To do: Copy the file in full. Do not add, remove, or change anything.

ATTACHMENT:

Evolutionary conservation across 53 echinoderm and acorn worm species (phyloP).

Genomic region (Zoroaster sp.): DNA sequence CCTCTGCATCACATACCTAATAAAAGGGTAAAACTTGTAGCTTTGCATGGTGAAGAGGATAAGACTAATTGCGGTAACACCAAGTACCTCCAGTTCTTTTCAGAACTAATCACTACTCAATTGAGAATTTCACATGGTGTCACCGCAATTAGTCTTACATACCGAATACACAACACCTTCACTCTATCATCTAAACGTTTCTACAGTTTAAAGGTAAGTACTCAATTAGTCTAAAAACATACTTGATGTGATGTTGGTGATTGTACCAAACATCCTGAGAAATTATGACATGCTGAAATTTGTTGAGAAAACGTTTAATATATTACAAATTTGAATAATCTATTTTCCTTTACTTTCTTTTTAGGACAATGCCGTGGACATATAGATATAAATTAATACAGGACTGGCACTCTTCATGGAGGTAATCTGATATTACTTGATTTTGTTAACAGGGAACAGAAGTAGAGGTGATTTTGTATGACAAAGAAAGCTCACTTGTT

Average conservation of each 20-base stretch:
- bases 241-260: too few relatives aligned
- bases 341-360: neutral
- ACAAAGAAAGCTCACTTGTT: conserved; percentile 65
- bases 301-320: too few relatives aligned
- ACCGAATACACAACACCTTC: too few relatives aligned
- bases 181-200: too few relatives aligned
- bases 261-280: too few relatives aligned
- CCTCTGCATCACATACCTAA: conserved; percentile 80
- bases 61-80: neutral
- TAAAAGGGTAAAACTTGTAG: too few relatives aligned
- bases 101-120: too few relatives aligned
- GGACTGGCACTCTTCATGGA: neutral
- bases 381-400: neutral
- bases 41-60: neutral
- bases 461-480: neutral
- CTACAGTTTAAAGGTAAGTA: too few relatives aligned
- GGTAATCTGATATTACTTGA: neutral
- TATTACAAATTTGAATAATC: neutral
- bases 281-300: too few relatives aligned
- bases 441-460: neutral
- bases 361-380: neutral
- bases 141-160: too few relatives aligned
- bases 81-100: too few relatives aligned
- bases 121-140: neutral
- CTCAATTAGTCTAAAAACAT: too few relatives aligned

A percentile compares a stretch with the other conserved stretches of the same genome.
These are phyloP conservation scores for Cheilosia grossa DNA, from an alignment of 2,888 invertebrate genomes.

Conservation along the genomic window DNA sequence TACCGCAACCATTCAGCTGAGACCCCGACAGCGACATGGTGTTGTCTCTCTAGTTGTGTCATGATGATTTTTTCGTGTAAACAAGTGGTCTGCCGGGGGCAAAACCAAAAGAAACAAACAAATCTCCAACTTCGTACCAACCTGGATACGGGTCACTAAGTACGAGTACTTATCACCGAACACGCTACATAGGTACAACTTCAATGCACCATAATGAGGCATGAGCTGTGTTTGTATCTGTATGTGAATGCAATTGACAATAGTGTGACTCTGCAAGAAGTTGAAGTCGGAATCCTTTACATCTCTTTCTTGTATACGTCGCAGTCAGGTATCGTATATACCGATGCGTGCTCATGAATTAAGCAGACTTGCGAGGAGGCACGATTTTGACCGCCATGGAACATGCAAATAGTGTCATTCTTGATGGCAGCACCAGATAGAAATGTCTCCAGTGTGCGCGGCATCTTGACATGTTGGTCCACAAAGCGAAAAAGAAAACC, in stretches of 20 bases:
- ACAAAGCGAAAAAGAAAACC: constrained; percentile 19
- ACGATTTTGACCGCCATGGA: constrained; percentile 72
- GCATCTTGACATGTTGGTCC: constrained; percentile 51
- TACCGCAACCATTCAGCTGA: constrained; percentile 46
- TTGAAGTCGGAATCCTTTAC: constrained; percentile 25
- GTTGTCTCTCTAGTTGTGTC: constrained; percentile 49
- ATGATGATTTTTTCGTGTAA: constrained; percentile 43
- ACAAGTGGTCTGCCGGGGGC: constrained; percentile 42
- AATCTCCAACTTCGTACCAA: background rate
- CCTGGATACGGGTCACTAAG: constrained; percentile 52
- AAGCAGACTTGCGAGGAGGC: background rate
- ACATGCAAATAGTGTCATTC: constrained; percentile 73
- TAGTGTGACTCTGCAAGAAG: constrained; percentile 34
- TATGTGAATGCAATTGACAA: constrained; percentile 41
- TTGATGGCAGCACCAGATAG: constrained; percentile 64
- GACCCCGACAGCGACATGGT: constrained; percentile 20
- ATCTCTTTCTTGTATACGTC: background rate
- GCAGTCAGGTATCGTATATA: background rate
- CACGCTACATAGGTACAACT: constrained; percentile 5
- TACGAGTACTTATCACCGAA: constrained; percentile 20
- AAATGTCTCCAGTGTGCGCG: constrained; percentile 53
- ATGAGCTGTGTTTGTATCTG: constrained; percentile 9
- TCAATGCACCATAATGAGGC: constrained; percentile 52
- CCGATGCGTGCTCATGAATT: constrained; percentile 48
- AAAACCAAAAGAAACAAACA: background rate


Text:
Evolutionary conservation across 53 echinoderm and acorn worm species (phyloP).

Genomic region (Zoroaster sp.): DNA sequence CCTCTGCATCACATACCTAATAAAAGGGTAAAACTTGTAGCTTTGCATGGTGAAGAGGATAAGACTAATTGCGGTAACACCAAGTACCTCCAGTTCTTTTCAGAACTAATCACTACTCAATTGAGAATTTCACATGGTGTCACCGCAATTAGTCTTACATACCGAATACACAACACCTTCACTCTATCATCTAAACGTTTCTACAGTTTAAAGGTAAGTACTCAATTAGTCTAAAAACATACTTGATGTGATGTTGGTGATTGTACCAAACATCCTGAGAAATTATGACATGCTGAAATTTGTTGAGAAAACGTTTAATATATTACAAATTTGAATAATCTATTTTCCTTTACTTTCTTTTTAGGACAATGCCGTGGACATATAGATATAAATTAATACAGGACTGGCACTCTTCATGGAGGTAATCTGATATTACTTGATTTTGTTAACAGGGAACAGAAGTAGAGGTGATTTTGTATGACAAAGAAAGCTCACTTGTT

Average conservation of each 20-base stretch:
- bases 241-260: too few relatives aligned
- bases 341-360: neutral
- ACAAAGAAAGCTCACTTGTT: conserved; percentile 65
- bases 301-320: too few relatives aligned
- ACCGAATACACAACACCTTC: too few relatives aligned
- bases 181-200: too few relatives aligned
- bases 261-280: too few relatives aligned
- CCTCTGCATCACATACCTAA: conserved; percentile 80
- bases 61-80: neutral
- TAAAAGGGTAAAACTTGTAG: too few relatives aligned
- bases 101-120: too few relatives aligned
- GGACTGGCACTCTTCATGGA: neutral
- bases 381-400: neutral
- bases 41-60: neutral
- bases 461-480: neutral
- CTACAGTTTAAAGGTAAGTA: too few relatives aligned
- GGTAATCTGATATTACTTGA: neutral
- TATTACAAATTTGAATAATC: neutral
- bases 281-300: too few relatives aligned
- bases 441-460: neutral
- bases 361-380: neutral
- bases 141-160: too few relatives aligned
- bases 81-100: too few relatives aligned
- bases 121-140: neutral
- CTCAATTAGTCTAAAAACAT: too few relatives aligned

A percentile compares a stretch with the other conserved stretches of the same genome.
These are phyloP conservation scores for Cheilosia grossa DNA, from an alignment of 2,888 invertebrate genomes.

Conservation along the genomic window DNA sequence TACCGCAACCATTCAGCTGAGACCCCGACAGCGACATGGTGTTGTCTCTCTAGTTGTGTCATGATGATTTTTTCGTGTAAACAAGTGGTCTGCCGGGGGCAAAACCAAAAGAAACAAACAAATCTCCAACTTCGTACCAACCTGGATACGGGTCACTAAGTACGAGTACTTATCACCGAACACGCTACATAGGTACAACTTCAATGCACCATAATGAGGCATGAGCTGTGTTTGTATCTGTATGTGAATGCAATTGACAATAGTGTGACTCTGCAAGAAGTTGAAGTCGGAATCCTTTACATCTCTTTCTTGTATACGTCGCAGTCAGGTATCGTATATACCGATGCGTGCTCATGAATTAAGCAGACTTGCGAGGAGGCACGATTTTGACCGCCATGGAACATGCAAATAGTGTCATTCTTGATGGCAGCACCAGATAGAAATGTCTCCAGTGTGCGCGGCATCTTGACATGTTGGTCCACAAAGCGAAAAAGAAAACC, in stretches of 20 bases:
- ACAAAGCGAAAAAGAAAACC: constrained; percentile 19
- ACGATTTTGACCGCCATGGA: constrained; percentile 72
- GCATCTTGACATGTTGGTCC: constrained; percentile 51
- TACCGCAACCATTCAGCTGA: constrained; percentile 46
- TTGAAGTCGGAATCCTTTAC: constrained; percentile 25
- GTTGTCTCTCTAGTTGTGTC: constrained; percentile 49
- ATGATGATTTTTTCGTGTAA: constrained; percentile 43
- ACAAGTGGTCTGCCGGGGGC: constrained; percentile 42
- AATCTCCAACTTCGTACCAA: background rate
- CCTGGATACGGGTCACTAAG: constrained; percentile 52
- AAGCAGACTTGCGAGGAGGC: background rate
- ACATGCAAATAGTGTCATTC: constrained; percentile 73
- TAGTGTGACTCTGCAAGAAG: constrained; percentile 34
- TATGTGAATGCAATTGACAA: constrained; percentile 41
- TTGATGGCAGCACCAGATAG: constrained; percentile 64
- GACCCCGACAGCGACATGGT: constrained; percentile 20
- ATCTCTTTCTTGTATACGTC: background rate
- GCAGTCAGGTATCGTATATA: background rate
- CACGCTACATAGGTACAACT: constrained; percentile 5
- TACGAGTACTTATCACCGAA: constrained; percentile 20
- AAATGTCTCCAGTGTGCGCG: constrained; percentile 53
- ATGAGCTGTGTTTGTATCTG: constrained; percentile 9
- TCAATGCACCATAATGAGGC: constrained; percentile 52
- CCGATGCGTGCTCATGAATT: constrained; percentile 48
- AAAACCAAAAGAAACAAACA: background rate